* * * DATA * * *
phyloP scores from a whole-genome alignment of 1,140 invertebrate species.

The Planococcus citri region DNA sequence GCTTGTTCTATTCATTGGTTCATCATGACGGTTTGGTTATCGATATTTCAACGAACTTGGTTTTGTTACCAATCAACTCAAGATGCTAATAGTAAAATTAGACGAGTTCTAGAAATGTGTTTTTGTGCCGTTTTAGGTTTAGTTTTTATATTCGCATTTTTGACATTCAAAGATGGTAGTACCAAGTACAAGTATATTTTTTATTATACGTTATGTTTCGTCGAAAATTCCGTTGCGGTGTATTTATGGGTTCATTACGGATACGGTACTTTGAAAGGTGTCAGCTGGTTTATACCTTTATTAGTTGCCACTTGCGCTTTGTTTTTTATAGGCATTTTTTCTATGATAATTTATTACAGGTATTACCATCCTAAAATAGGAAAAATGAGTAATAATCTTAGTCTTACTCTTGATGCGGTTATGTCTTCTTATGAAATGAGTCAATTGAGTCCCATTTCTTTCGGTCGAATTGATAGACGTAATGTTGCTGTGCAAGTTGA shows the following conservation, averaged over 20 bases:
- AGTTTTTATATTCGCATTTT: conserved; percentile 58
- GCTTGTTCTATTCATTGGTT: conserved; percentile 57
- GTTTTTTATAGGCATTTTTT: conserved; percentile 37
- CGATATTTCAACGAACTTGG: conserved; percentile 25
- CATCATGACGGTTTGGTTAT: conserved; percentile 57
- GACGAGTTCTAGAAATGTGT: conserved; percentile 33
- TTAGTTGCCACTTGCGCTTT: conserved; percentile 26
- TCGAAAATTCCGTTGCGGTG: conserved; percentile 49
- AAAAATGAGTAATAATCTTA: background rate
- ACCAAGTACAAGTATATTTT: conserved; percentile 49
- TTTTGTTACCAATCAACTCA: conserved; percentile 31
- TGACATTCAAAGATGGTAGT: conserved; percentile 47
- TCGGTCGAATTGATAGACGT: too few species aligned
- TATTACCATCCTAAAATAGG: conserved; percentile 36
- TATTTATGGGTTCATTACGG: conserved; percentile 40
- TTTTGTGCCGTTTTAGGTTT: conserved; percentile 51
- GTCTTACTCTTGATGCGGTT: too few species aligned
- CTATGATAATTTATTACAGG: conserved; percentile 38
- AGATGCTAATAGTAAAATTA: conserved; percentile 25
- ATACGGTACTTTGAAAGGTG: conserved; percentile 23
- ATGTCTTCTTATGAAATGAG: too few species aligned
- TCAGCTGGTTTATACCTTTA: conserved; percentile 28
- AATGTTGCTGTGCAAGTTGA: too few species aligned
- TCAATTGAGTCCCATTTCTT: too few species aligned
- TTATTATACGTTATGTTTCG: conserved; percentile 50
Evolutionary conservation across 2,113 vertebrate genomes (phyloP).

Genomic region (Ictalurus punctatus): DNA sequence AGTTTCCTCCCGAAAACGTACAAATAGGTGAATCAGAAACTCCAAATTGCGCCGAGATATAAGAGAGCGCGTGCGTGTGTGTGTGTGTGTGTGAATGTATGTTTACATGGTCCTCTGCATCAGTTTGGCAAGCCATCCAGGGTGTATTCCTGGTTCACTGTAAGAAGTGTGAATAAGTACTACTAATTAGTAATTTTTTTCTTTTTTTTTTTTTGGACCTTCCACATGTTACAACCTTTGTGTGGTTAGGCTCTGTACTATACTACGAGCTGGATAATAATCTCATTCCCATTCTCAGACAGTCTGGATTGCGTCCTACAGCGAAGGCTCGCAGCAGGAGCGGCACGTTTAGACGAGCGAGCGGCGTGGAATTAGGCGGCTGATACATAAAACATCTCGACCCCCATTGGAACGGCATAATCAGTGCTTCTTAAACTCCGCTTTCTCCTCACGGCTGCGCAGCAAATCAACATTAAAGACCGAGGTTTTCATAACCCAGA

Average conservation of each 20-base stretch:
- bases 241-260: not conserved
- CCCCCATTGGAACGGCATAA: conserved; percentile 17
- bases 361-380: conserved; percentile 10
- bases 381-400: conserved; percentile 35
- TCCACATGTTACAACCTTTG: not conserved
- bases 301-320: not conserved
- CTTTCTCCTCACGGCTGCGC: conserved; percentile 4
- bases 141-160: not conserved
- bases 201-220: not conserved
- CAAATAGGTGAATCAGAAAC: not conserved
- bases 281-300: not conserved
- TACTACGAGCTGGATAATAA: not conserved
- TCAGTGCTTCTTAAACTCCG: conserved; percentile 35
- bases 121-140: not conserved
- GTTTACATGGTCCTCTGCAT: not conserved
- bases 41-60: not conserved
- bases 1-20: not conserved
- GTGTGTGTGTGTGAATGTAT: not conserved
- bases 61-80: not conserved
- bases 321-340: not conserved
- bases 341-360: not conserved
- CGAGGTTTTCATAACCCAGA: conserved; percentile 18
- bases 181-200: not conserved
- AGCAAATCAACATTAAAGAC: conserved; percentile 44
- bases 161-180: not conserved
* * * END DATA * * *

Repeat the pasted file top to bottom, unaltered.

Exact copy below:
phyloP scores from a whole-genome alignment of 1,140 invertebrate species.

The Planococcus citri region DNA sequence GCTTGTTCTATTCATTGGTTCATCATGACGGTTTGGTTATCGATATTTCAACGAACTTGGTTTTGTTACCAATCAACTCAAGATGCTAATAGTAAAATTAGACGAGTTCTAGAAATGTGTTTTTGTGCCGTTTTAGGTTTAGTTTTTATATTCGCATTTTTGACATTCAAAGATGGTAGTACCAAGTACAAGTATATTTTTTATTATACGTTATGTTTCGTCGAAAATTCCGTTGCGGTGTATTTATGGGTTCATTACGGATACGGTACTTTGAAAGGTGTCAGCTGGTTTATACCTTTATTAGTTGCCACTTGCGCTTTGTTTTTTATAGGCATTTTTTCTATGATAATTTATTACAGGTATTACCATCCTAAAATAGGAAAAATGAGTAATAATCTTAGTCTTACTCTTGATGCGGTTATGTCTTCTTATGAAATGAGTCAATTGAGTCCCATTTCTTTCGGTCGAATTGATAGACGTAATGTTGCTGTGCAAGTTGA shows the following conservation, averaged over 20 bases:
- AGTTTTTATATTCGCATTTT: conserved; percentile 58
- GCTTGTTCTATTCATTGGTT: conserved; percentile 57
- GTTTTTTATAGGCATTTTTT: conserved; percentile 37
- CGATATTTCAACGAACTTGG: conserved; percentile 25
- CATCATGACGGTTTGGTTAT: conserved; percentile 57
- GACGAGTTCTAGAAATGTGT: conserved; percentile 33
- TTAGTTGCCACTTGCGCTTT: conserved; percentile 26
- TCGAAAATTCCGTTGCGGTG: conserved; percentile 49
- AAAAATGAGTAATAATCTTA: background rate
- ACCAAGTACAAGTATATTTT: conserved; percentile 49
- TTTTGTTACCAATCAACTCA: conserved; percentile 31
- TGACATTCAAAGATGGTAGT: conserved; percentile 47
- TCGGTCGAATTGATAGACGT: too few species aligned
- TATTACCATCCTAAAATAGG: conserved; percentile 36
- TATTTATGGGTTCATTACGG: conserved; percentile 40
- TTTTGTGCCGTTTTAGGTTT: conserved; percentile 51
- GTCTTACTCTTGATGCGGTT: too few species aligned
- CTATGATAATTTATTACAGG: conserved; percentile 38
- AGATGCTAATAGTAAAATTA: conserved; percentile 25
- ATACGGTACTTTGAAAGGTG: conserved; percentile 23
- ATGTCTTCTTATGAAATGAG: too few species aligned
- TCAGCTGGTTTATACCTTTA: conserved; percentile 28
- AATGTTGCTGTGCAAGTTGA: too few species aligned
- TCAATTGAGTCCCATTTCTT: too few species aligned
- TTATTATACGTTATGTTTCG: conserved; percentile 50
Evolutionary conservation across 2,113 vertebrate genomes (phyloP).

Genomic region (Ictalurus punctatus): DNA sequence AGTTTCCTCCCGAAAACGTACAAATAGGTGAATCAGAAACTCCAAATTGCGCCGAGATATAAGAGAGCGCGTGCGTGTGTGTGTGTGTGTGTGAATGTATGTTTACATGGTCCTCTGCATCAGTTTGGCAAGCCATCCAGGGTGTATTCCTGGTTCACTGTAAGAAGTGTGAATAAGTACTACTAATTAGTAATTTTTTTCTTTTTTTTTTTTTGGACCTTCCACATGTTACAACCTTTGTGTGGTTAGGCTCTGTACTATACTACGAGCTGGATAATAATCTCATTCCCATTCTCAGACAGTCTGGATTGCGTCCTACAGCGAAGGCTCGCAGCAGGAGCGGCACGTTTAGACGAGCGAGCGGCGTGGAATTAGGCGGCTGATACATAAAACATCTCGACCCCCATTGGAACGGCATAATCAGTGCTTCTTAAACTCCGCTTTCTCCTCACGGCTGCGCAGCAAATCAACATTAAAGACCGAGGTTTTCATAACCCAGA

Average conservation of each 20-base stretch:
- bases 241-260: not conserved
- CCCCCATTGGAACGGCATAA: conserved; percentile 17
- bases 361-380: conserved; percentile 10
- bases 381-400: conserved; percentile 35
- TCCACATGTTACAACCTTTG: not conserved
- bases 301-320: not conserved
- CTTTCTCCTCACGGCTGCGC: conserved; percentile 4
- bases 141-160: not conserved
- bases 201-220: not conserved
- CAAATAGGTGAATCAGAAAC: not conserved
- bases 281-300: not conserved
- TACTACGAGCTGGATAATAA: not conserved
- TCAGTGCTTCTTAAACTCCG: conserved; percentile 35
- bases 121-140: not conserved
- GTTTACATGGTCCTCTGCAT: not conserved
- bases 41-60: not conserved
- bases 1-20: not conserved
- GTGTGTGTGTGTGAATGTAT: not conserved
- bases 61-80: not conserved
- bases 321-340: not conserved
- bases 341-360: not conserved
- CGAGGTTTTCATAACCCAGA: conserved; percentile 18
- bases 181-200: not conserved
- AGCAAATCAACATTAAAGAC: conserved; percentile 44
- bases 161-180: not conserved